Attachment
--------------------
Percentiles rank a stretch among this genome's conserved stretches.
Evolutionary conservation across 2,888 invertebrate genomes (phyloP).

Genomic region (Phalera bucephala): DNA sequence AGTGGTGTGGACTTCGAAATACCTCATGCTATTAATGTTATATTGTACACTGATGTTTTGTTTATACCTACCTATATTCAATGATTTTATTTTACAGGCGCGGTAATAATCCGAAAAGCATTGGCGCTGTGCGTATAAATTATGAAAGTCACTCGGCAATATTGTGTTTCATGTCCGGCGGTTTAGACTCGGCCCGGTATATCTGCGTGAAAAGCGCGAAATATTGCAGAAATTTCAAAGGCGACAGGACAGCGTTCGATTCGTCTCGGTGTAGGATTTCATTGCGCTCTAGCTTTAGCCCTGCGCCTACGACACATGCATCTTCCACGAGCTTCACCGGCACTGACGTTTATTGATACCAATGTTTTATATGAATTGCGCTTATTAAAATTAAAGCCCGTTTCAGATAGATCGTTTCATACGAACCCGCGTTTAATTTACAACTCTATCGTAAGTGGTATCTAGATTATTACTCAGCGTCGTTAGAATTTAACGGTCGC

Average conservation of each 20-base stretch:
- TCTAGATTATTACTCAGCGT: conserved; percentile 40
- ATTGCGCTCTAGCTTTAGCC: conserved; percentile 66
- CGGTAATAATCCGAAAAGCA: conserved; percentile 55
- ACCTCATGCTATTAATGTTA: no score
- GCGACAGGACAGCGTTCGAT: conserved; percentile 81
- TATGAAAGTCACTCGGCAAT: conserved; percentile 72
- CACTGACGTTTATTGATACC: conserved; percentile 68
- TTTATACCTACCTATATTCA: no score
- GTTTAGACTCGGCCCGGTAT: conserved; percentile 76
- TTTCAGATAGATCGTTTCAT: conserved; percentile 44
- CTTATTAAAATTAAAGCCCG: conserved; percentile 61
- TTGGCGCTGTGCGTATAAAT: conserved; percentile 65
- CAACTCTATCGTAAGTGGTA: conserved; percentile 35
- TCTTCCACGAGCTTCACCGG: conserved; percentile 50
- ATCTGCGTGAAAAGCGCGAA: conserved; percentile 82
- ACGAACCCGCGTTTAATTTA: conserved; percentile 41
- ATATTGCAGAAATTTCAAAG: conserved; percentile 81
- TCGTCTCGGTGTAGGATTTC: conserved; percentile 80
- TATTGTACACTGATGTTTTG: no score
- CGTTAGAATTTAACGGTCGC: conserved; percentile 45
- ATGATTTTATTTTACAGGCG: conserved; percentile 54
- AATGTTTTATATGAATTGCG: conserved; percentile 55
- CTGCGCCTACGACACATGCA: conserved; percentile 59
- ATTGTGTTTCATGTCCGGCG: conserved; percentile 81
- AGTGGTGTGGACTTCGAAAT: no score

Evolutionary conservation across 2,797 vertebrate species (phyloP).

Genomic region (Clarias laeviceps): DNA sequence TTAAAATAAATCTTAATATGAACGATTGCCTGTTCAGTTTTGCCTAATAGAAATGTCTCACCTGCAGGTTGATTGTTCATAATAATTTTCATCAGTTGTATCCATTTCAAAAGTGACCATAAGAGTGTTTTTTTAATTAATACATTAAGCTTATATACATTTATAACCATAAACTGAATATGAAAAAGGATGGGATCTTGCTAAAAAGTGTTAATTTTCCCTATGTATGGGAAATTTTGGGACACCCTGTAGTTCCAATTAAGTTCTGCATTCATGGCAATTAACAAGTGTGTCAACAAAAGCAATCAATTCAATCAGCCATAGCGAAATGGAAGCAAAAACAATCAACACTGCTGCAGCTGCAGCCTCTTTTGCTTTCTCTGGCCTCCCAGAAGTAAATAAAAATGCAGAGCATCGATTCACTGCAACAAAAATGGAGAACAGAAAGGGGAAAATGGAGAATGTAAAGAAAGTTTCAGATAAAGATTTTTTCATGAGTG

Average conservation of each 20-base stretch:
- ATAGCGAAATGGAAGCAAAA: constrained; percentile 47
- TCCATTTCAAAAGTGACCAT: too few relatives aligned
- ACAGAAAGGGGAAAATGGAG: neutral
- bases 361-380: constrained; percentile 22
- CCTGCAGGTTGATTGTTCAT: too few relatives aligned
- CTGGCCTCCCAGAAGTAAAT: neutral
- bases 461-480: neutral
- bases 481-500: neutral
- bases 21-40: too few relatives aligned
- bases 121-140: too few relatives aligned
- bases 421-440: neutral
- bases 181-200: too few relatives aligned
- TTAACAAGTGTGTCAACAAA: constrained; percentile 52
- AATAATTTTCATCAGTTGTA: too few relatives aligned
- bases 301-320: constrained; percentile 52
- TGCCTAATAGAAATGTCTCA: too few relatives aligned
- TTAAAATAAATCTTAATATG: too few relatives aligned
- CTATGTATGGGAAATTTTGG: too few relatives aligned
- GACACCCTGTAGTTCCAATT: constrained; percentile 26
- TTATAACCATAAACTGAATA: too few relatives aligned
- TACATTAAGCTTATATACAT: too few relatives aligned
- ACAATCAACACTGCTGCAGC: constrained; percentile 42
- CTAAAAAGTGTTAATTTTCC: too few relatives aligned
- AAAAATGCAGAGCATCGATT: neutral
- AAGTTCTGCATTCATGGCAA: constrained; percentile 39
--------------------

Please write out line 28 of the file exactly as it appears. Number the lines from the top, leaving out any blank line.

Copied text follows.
- ATTGTGTTTCATGTCCGGCG: conserved; percentile 81